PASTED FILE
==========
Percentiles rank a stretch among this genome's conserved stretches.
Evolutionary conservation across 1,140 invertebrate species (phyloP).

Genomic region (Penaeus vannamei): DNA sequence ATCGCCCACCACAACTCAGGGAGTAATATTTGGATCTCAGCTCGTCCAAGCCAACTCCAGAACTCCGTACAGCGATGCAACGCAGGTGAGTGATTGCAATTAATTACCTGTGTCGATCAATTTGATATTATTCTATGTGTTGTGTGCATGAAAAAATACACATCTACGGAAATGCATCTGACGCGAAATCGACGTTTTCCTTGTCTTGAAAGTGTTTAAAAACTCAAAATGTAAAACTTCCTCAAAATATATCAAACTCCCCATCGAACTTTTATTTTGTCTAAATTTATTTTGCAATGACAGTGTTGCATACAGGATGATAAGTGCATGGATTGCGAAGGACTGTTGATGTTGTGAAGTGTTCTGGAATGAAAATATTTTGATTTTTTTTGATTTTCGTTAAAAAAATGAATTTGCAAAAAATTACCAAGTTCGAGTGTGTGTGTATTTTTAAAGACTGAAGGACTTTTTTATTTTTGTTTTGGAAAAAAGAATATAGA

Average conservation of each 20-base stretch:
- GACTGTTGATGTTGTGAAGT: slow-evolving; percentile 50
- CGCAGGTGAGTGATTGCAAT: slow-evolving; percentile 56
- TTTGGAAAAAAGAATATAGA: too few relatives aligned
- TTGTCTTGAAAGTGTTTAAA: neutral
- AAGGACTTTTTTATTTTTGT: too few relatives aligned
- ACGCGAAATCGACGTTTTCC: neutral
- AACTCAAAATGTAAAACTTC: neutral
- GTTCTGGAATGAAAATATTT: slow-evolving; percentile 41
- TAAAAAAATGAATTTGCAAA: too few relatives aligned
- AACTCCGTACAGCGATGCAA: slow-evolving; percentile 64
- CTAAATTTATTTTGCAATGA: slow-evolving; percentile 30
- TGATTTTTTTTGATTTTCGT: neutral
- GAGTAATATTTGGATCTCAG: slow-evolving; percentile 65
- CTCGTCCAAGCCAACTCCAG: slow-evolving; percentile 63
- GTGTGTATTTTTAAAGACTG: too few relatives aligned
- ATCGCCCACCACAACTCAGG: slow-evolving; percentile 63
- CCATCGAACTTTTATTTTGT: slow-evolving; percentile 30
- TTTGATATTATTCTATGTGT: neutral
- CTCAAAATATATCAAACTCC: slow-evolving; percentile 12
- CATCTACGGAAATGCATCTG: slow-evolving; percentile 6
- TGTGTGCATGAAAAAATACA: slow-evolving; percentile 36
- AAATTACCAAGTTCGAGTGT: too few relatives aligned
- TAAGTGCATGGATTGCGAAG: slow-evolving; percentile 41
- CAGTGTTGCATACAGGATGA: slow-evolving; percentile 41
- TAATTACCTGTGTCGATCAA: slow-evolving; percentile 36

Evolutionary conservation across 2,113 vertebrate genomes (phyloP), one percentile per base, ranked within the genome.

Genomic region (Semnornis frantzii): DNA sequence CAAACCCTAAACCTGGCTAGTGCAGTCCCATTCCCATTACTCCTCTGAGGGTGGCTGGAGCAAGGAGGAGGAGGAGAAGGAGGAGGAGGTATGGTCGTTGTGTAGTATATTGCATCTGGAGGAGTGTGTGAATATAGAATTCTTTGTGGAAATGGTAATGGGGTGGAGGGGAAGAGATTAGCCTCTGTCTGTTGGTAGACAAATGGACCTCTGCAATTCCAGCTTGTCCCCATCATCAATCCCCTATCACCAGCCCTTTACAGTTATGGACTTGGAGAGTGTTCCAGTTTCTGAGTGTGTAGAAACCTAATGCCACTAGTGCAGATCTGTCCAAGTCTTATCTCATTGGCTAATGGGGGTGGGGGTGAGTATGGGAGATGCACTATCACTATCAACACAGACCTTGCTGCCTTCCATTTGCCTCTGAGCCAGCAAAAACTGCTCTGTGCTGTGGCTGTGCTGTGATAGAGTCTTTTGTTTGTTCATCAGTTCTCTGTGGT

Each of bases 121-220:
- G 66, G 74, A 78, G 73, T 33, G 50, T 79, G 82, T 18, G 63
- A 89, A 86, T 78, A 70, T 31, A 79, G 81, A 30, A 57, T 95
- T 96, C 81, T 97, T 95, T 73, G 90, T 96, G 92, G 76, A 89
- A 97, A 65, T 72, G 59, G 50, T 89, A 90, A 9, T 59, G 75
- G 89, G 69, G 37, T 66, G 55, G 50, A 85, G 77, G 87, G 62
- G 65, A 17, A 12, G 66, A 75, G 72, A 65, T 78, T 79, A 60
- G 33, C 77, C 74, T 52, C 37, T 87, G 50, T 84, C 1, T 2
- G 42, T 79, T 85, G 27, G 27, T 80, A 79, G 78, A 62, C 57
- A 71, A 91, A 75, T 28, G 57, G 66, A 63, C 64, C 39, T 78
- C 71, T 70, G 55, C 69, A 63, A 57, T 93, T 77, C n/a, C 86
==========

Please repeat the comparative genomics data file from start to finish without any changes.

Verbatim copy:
Percentiles rank a stretch among this genome's conserved stretches.
Evolutionary conservation across 1,140 invertebrate species (phyloP).

Genomic region (Penaeus vannamei): DNA sequence ATCGCCCACCACAACTCAGGGAGTAATATTTGGATCTCAGCTCGTCCAAGCCAACTCCAGAACTCCGTACAGCGATGCAACGCAGGTGAGTGATTGCAATTAATTACCTGTGTCGATCAATTTGATATTATTCTATGTGTTGTGTGCATGAAAAAATACACATCTACGGAAATGCATCTGACGCGAAATCGACGTTTTCCTTGTCTTGAAAGTGTTTAAAAACTCAAAATGTAAAACTTCCTCAAAATATATCAAACTCCCCATCGAACTTTTATTTTGTCTAAATTTATTTTGCAATGACAGTGTTGCATACAGGATGATAAGTGCATGGATTGCGAAGGACTGTTGATGTTGTGAAGTGTTCTGGAATGAAAATATTTTGATTTTTTTTGATTTTCGTTAAAAAAATGAATTTGCAAAAAATTACCAAGTTCGAGTGTGTGTGTATTTTTAAAGACTGAAGGACTTTTTTATTTTTGTTTTGGAAAAAAGAATATAGA

Average conservation of each 20-base stretch:
- GACTGTTGATGTTGTGAAGT: slow-evolving; percentile 50
- CGCAGGTGAGTGATTGCAAT: slow-evolving; percentile 56
- TTTGGAAAAAAGAATATAGA: too few relatives aligned
- TTGTCTTGAAAGTGTTTAAA: neutral
- AAGGACTTTTTTATTTTTGT: too few relatives aligned
- ACGCGAAATCGACGTTTTCC: neutral
- AACTCAAAATGTAAAACTTC: neutral
- GTTCTGGAATGAAAATATTT: slow-evolving; percentile 41
- TAAAAAAATGAATTTGCAAA: too few relatives aligned
- AACTCCGTACAGCGATGCAA: slow-evolving; percentile 64
- CTAAATTTATTTTGCAATGA: slow-evolving; percentile 30
- TGATTTTTTTTGATTTTCGT: neutral
- GAGTAATATTTGGATCTCAG: slow-evolving; percentile 65
- CTCGTCCAAGCCAACTCCAG: slow-evolving; percentile 63
- GTGTGTATTTTTAAAGACTG: too few relatives aligned
- ATCGCCCACCACAACTCAGG: slow-evolving; percentile 63
- CCATCGAACTTTTATTTTGT: slow-evolving; percentile 30
- TTTGATATTATTCTATGTGT: neutral
- CTCAAAATATATCAAACTCC: slow-evolving; percentile 12
- CATCTACGGAAATGCATCTG: slow-evolving; percentile 6
- TGTGTGCATGAAAAAATACA: slow-evolving; percentile 36
- AAATTACCAAGTTCGAGTGT: too few relatives aligned
- TAAGTGCATGGATTGCGAAG: slow-evolving; percentile 41
- CAGTGTTGCATACAGGATGA: slow-evolving; percentile 41
- TAATTACCTGTGTCGATCAA: slow-evolving; percentile 36

Evolutionary conservation across 2,113 vertebrate genomes (phyloP), one percentile per base, ranked within the genome.

Genomic region (Semnornis frantzii): DNA sequence CAAACCCTAAACCTGGCTAGTGCAGTCCCATTCCCATTACTCCTCTGAGGGTGGCTGGAGCAAGGAGGAGGAGGAGAAGGAGGAGGAGGTATGGTCGTTGTGTAGTATATTGCATCTGGAGGAGTGTGTGAATATAGAATTCTTTGTGGAAATGGTAATGGGGTGGAGGGGAAGAGATTAGCCTCTGTCTGTTGGTAGACAAATGGACCTCTGCAATTCCAGCTTGTCCCCATCATCAATCCCCTATCACCAGCCCTTTACAGTTATGGACTTGGAGAGTGTTCCAGTTTCTGAGTGTGTAGAAACCTAATGCCACTAGTGCAGATCTGTCCAAGTCTTATCTCATTGGCTAATGGGGGTGGGGGTGAGTATGGGAGATGCACTATCACTATCAACACAGACCTTGCTGCCTTCCATTTGCCTCTGAGCCAGCAAAAACTGCTCTGTGCTGTGGCTGTGCTGTGATAGAGTCTTTTGTTTGTTCATCAGTTCTCTGTGGT

Each of bases 121-220:
- G 66, G 74, A 78, G 73, T 33, G 50, T 79, G 82, T 18, G 63
- A 89, A 86, T 78, A 70, T 31, A 79, G 81, A 30, A 57, T 95
- T 96, C 81, T 97, T 95, T 73, G 90, T 96, G 92, G 76, A 89
- A 97, A 65, T 72, G 59, G 50, T 89, A 90, A 9, T 59, G 75
- G 89, G 69, G 37, T 66, G 55, G 50, A 85, G 77, G 87, G 62
- G 65, A 17, A 12, G 66, A 75, G 72, A 65, T 78, T 79, A 60
- G 33, C 77, C 74, T 52, C 37, T 87, G 50, T 84, C 1, T 2
- G 42, T 79, T 85, G 27, G 27, T 80, A 79, G 78, A 62, C 57
- A 71, A 91, A 75, T 28, G 57, G 66, A 63, C 64, C 39, T 78
- C 71, T 70, G 55, C 69, A 63, A 57, T 93, T 77, C n/a, C 86